When we designed El Tímpano’s logo, it was this idea we had in mind. Rather than a one way flow of information from a news outlet to a community, we wanted to create a feedback loop between our journalists and our audience, so that the news we provided was in response to the questions and concerns our audience expressed (first graphic above). And in addition to this information loop with our Spanish-speaking audience, we would amplify our audience’s voices, so that their questions, stories, and insights are a part of larger civic conversations—and local English-language media coverage—on issues that impact Latinx and Mayan immigrants (second graphic). After all, as one community member shared during our participatory design process,
“WE know what our issues are; we want OTHER people to know too.”
ElTímpano’s latest collaboration with The Oaklandside is one example of this circular (spirally?) journalism at work. El Tímpano’s audience first informed us of their challenges with remote schooling back in the spring, when a mother texted us saying she was afraid her son was missing out on classes because she didn’t have a home computer. We pointed her, and in the months that followed, many other parents, to a local organization that provides technology to low-income families. We also communicated with that organization to make sure they provided services in Spanish and relay the resource needs that we were hearing relevant to their work.
In July, when the school district released its plans for ongoing remote schooling in the fall, El Tímpano shared those plans with our audience, and invited them to respond with their thoughts and concerns. It wound up being one of our most popular call-outs of the year. While our audience overwhelmingly approved of plans to keep schools physically closed, they still had plenty of questions and concerns. Once classes began, the concerns remained, and were even more urgent.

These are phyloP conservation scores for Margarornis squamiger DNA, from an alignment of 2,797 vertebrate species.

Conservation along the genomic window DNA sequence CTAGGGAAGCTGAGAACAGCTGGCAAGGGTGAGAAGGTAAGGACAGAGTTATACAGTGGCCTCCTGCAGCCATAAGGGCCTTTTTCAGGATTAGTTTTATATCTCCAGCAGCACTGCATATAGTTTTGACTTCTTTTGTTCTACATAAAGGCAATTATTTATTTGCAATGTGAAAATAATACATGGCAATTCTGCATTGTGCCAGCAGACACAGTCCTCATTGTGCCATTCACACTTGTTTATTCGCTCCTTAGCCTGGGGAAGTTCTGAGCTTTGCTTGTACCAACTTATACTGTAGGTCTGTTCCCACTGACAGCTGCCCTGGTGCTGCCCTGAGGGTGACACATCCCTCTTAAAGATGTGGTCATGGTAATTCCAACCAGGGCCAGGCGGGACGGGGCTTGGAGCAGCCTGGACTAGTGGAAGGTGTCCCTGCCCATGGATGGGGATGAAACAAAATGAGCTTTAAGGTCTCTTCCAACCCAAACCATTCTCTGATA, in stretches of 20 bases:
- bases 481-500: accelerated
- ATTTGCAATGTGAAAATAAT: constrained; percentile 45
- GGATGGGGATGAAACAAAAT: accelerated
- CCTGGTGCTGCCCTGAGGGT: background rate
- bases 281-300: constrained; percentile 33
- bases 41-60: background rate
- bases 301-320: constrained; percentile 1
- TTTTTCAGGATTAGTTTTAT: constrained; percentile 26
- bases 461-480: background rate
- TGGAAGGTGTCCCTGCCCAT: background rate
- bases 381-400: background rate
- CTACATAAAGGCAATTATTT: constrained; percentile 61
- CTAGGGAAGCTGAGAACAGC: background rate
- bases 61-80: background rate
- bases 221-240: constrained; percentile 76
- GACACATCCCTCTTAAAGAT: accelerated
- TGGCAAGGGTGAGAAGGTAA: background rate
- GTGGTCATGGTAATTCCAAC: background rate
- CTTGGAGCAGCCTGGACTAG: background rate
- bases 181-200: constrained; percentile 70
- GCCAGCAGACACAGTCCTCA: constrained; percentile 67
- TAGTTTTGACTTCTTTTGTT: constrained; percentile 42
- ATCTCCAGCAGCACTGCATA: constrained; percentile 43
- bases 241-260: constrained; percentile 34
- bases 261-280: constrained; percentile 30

Responding to the questions of our audience took an individualized approach. We communicated with district leaders and local non-profits to identify the best way to address their questions or respond to the challenges they faced. We found that some local service providers lacked Spanish-language outreach materials, or required parents to have an email address to sign up — things we knew could be a barrier for many of El Tímpano’s audience members. So we also reached out to those organizations to share what we were hearing from parents. As a result, one of those organizations has set up a phone number as an alternate way for parents to sign their kids up for tutoring services.
But in a situation of overwhelming gaps in services, there was also a clear need to amplify the voices and stories of El Tímpano’s audience to the larger community, to provide a greater understanding of the experience of remote schooling for Oakland families. Addressing the challenges families are facing requires a clear understanding of the problem, and that requires that the voices of diverse community members, particularly those most impacted, are amplified and heard.
It hasn’t yet been a week since we published the article, but it’s already been picked up by other outlets, and we’ve heard from local non-profits, researchers, advocates, and volunteers who have reached out to share their work or ask what they can do to help. Continuing the feedback loop, El Tímpano has shared some of those resources with parents, and we plan to partner with other local outlets to continue the conversation, bridging language divides and communication channels to connect immigrant parents, district leaders, local service providers, and other community members with each other. Each of them carries information, questions, and the potential to work together toward solutions.
The fact that we are a news outlet does not mean we are endowed with the information our community seeks. Sometimes there is no immediate answer to their questions. Often, the problems they raise have yet to find a solution. But by providing a platform for them to raise their voices and by amplifying their questions, insights, and stories, we can facilitate a process for the community to find its own answers and continue asking important questions.
Madeleine Bair is the founding director of El Tímpano.